In his paper, The Transparency of Experience, M.G.F. Martin has put forward a well- known – though not always equally well understood – argument for the disjunctivist, and against the intentional, approach to perceptual experiences. In this article, I intend to do four things: (i) to present the details of Martin’s complex argument; (ii) to defend its soundness against orthodox intentionalism; (iii) to show how Martin’s argument speaks as much in favour of experiential intentionalism as it speaks in favour of (...)
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  32. added 2016-06-11
    Reid and Wells on Single and Double Vision.Giovanni B. Grandi - 2010 - Journal of Scottish Thought 3:143-163.
    In a recent article on Reid’s theory of single and double vision, James Van Cleve considers an argument against direct realism presented by Hume. Hume argues for the mind-dependent nature of the objects of our perception from the phenomenon of double vision. Reid does not address this particular argument, but Van Cleve considers possible answers Reid might have given to Hume. He finds fault with all these answers. Against Van Cleve, I argue that both appearances in double vision could be (...)
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  33. added 2016-06-03
    Poinsot Versus Peirce on Merging with Reality by Sharing a Quality.Marc Champagne - 2015 - Versus: Quaderni di Studi Semiotici 120:31–43.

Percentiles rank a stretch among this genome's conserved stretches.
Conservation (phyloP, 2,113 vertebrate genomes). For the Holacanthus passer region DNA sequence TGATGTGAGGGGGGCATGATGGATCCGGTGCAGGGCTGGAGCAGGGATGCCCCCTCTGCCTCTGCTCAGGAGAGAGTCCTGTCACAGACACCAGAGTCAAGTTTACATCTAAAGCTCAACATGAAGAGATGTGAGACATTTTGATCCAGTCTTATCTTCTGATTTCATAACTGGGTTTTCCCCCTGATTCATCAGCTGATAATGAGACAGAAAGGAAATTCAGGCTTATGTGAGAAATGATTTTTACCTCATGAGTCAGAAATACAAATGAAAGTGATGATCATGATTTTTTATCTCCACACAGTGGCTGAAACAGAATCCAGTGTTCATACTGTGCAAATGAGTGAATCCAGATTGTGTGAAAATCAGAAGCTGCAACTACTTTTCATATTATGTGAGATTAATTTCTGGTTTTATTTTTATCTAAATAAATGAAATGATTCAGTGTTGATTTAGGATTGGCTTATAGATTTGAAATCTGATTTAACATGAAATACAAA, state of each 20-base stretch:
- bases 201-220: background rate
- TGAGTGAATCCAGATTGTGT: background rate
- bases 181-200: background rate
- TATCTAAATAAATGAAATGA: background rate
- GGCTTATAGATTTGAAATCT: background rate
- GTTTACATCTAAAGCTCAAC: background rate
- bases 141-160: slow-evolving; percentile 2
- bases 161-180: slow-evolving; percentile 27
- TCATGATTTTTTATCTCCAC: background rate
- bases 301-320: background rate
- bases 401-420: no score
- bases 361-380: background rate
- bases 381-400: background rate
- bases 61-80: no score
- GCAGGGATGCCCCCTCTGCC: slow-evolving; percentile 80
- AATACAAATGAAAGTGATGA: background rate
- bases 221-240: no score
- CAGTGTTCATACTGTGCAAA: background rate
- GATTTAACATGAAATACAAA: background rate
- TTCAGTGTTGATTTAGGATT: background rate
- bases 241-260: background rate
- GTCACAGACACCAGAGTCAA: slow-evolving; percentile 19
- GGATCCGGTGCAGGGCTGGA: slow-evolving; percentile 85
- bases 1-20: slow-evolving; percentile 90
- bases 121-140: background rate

C. S. Peirce introduced the term “icon” for sign-vehicles that signify their objects in virtue of some shared quality. This qualitative kinship, however, threatens to collapse the relata of the sign into one and the same thing. Accordingly, the late medieval philosopher of signs John Poinsot held that, “no matter how perfect, a concept [...] always retains a distinction, therefore, between the thing signified and itself signifying.” Poinsot is touted by his present-day advocates as a realist, but I believe that, (...)
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  34. added 2016-05-15
    Still Particular: A Reply to Ganson and Mehta.Anil Gomes & Craig French - manuscript
    We are grateful to Ganson and Mehta (forthcoming) for their reply to our defence of phenomenal particularism against the objections raised by Mehta in his (2014). Their reply clarifies the nature of their objections to phenomenal particularism and helps identify the locus of our disagreements. In what follows we aim to defend phenomenal particularism against the objections raised in their reply.
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  35. added 2016-05-13
    Perceptual Acquaintance and the Seeming Relationality of Hallucinations.Fabian Dorsch - forthcoming - Journal of Consciousness Studies.